“People cannot be developed; they can only develop themselves” – Budd Hall

When you visit New Delhi, you might notice the greenness and grandeur of the trees, the diversity of birdsong, the intricate maze of roads and highways that are lined with cows, dogs and footsteps of millions of Delhiites; trailing lines of colorful  silks and cottons, floating like butterflies, cutting through the dusty air and along the sidewalks – some hand laid and some needing repair. You might also notice the distinctly Indian character of the buildings, picturesque monuments, pink, blue and yellow houses. All of these images, sounds and feelings act as monumentally significant features to everything that is now known as New Delhi (especially to an outsider like me). However, what you won’t see are the thousands of workers who have died for this city, who have breathed their last breath to build this city; the workers whose wives and children still live amongst the hidden ruins of Lal Kuan, a once booming industrial area in south Delhi, employing thousands of Northern Indian migrants in laborious rock and stone crushing industries in the late 1960’s. I had the opportunity to meet and speak with some of the remaining community members, who share their stories and histories with me, all of which are tainted with one word, Silicosis.


(From left to right, Kesari with grandson, and daughter and S. A. Azad in Kesari’s home, Lal Kuan, India 2017)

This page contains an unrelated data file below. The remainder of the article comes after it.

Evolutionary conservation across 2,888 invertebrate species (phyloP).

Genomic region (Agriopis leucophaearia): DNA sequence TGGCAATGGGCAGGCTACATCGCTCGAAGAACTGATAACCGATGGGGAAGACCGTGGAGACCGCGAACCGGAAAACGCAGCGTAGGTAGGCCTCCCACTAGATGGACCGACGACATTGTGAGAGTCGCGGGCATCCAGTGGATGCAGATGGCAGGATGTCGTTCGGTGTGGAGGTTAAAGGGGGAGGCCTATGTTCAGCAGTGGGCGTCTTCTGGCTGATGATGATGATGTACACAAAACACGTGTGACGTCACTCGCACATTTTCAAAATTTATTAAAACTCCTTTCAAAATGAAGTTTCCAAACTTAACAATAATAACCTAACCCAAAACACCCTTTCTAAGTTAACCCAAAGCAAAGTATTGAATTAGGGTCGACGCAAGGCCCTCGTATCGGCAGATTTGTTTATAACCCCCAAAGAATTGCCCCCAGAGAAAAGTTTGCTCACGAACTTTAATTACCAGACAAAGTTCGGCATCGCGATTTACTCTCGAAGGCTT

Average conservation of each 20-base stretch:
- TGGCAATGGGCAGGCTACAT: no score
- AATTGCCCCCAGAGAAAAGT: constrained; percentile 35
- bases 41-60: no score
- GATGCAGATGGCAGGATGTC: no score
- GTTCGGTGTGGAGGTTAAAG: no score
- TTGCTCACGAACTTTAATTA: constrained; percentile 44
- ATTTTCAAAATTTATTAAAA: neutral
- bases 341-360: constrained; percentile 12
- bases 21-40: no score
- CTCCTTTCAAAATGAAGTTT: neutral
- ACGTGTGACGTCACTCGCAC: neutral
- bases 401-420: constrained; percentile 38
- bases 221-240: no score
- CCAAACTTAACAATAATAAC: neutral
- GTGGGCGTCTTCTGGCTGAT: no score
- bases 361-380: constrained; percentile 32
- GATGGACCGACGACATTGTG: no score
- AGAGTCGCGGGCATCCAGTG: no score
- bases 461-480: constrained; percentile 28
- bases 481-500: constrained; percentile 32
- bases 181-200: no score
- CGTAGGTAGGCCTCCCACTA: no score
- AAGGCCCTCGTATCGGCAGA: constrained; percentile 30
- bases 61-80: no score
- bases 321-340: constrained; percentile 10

In 1947, when India gained its independence, there was an intense push for the development of urban cities such as New Delhi. These government backed development incentives resulted in mass migrations of (mostly) lower caste people from the northern regions of India. Many of the migrant labourers belonged to Rajasthani Dalit (SC/ST) communities, and came for the promise of new work opportunities, and with hopes of providing better livelihoods and more income for their families. Both husbands and wives and sometimes children would be employed in the stone mines and factories, where “dust particles in the air would be so thick you couldn’t see one foot in front of you”, says Kesari, a resident of Lal Kuan for more than 50 years. Overall, there were about 100 crushers in the area, which employed more than 4000 migrant manual laborers (ICMR, 1999). Breathing in these particles for workers and people who were living in these areas was a fact of their daily lives, and so consequently, when these workers all began developing serious respiratory illnesses, and so it was necessary to ask, was there an occupational health hazard in the areas where these people were working?